I read the great archivists of the OSR. I read the Blue Room archives of Tekumel. I read about Fate games and various settings.

You get the idea. I read a lot, talk to great people, and share. Do that, and you find out about new rpgs.

What I’d Like to See Published

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Credit to The SpellJammer Blog at WordPress.com (seems to be abandoned)

I know, I know. Many people have already created a conversion to SpellJammer in 5e. There’s Nerdarchy, the WorstDM, and the D&D wiki. What I want to see is what Mike Mearls and the crew at WOTC come up with.

As a person that likes older games, it may seem odd that I want it in 5e. I think I really want to see the art. Selfishly, I’ve also found that I can retro anything 5e back to The Black Hack fairly easily. I don’t know why.


I own this issue of Polyhedron, but it seemed to change everything too much. The Storykeepers were cool, but the whole effort felt off somehow. I promise that it wasn’t due to the missing space hamsters. The reason was that Spelljammer was no longer the void that connected all the game worlds. It was its own setting. Each race had its own planet.( Granted, I thought it was very clever in how certain races developed their outlook on life.) There was no mention of the crystal spheres.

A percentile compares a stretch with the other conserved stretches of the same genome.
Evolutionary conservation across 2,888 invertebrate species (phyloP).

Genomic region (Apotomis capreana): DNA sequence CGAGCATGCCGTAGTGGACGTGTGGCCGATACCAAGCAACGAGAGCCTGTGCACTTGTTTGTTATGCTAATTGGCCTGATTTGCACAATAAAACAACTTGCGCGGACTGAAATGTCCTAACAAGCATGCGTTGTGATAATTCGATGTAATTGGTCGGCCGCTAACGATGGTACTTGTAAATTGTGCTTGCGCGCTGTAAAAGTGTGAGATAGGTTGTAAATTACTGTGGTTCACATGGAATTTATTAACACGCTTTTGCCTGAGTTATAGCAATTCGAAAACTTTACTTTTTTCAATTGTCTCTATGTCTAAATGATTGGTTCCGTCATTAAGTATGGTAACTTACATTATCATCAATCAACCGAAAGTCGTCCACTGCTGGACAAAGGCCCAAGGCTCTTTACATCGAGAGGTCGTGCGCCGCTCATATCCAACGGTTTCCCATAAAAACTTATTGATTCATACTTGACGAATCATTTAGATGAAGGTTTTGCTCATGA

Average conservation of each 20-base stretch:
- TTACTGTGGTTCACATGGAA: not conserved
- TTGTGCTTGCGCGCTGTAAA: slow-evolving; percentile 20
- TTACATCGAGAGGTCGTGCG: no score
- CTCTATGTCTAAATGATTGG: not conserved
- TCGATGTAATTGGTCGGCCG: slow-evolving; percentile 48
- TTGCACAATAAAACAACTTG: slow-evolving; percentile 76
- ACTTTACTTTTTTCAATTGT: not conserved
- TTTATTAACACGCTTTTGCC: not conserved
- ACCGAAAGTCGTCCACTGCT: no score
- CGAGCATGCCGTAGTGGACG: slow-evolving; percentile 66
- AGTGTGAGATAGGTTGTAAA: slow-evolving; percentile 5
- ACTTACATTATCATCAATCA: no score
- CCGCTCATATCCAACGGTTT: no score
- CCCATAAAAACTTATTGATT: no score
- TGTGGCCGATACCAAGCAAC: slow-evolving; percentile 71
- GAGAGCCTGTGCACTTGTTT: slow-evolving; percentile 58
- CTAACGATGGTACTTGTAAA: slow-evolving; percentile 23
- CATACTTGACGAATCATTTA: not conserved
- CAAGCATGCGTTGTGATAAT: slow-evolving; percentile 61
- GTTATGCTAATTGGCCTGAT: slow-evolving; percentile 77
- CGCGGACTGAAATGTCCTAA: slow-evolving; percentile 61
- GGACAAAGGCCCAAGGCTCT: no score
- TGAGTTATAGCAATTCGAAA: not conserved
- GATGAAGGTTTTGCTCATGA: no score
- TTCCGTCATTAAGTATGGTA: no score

Maybe the reason was that I wasn’t a true d20 player that was comfortable with feats and prestige classes. Anything that said “requires x feat” would make my eyes glaze over.

Shift of Gears

James Spahn once told me that he created White Star because of his love for Spelljammer. I love White Star and had a group for several months chasing ancient aliens, strange AIs, and a ship named Beyonce. I made my own classes based on Dune, the Fifth Element and the Algebraist. A great game that is loads of fun. I even introduced a friend to RPGs through White Star.

White Star, however, is straight-up space opera. Try as I might, I couldn’t get it to be anything like Spelljammer. It shouldn’t have been that hard, but I couldn’t separate the implied setting from the game. (My shortcoming, not James’). Returning to my central theme, what I want to see published is something like Calidar and Wyrmstone, with the interconnectedness of Spelljammer. Throw in a dash of Space 1889, too.

Do You Have Enough Links?

No, not yet.

Calidar uses magical oil for propulsion, but also features solar sails. Wyrmstone uses crystals formed in dragon bones to hop between worlds. Space 1889 uses liftwood and ether screws. Spelljammers, of course, used great artifact-like thrones. Thinking through these possibilities leads me to one question: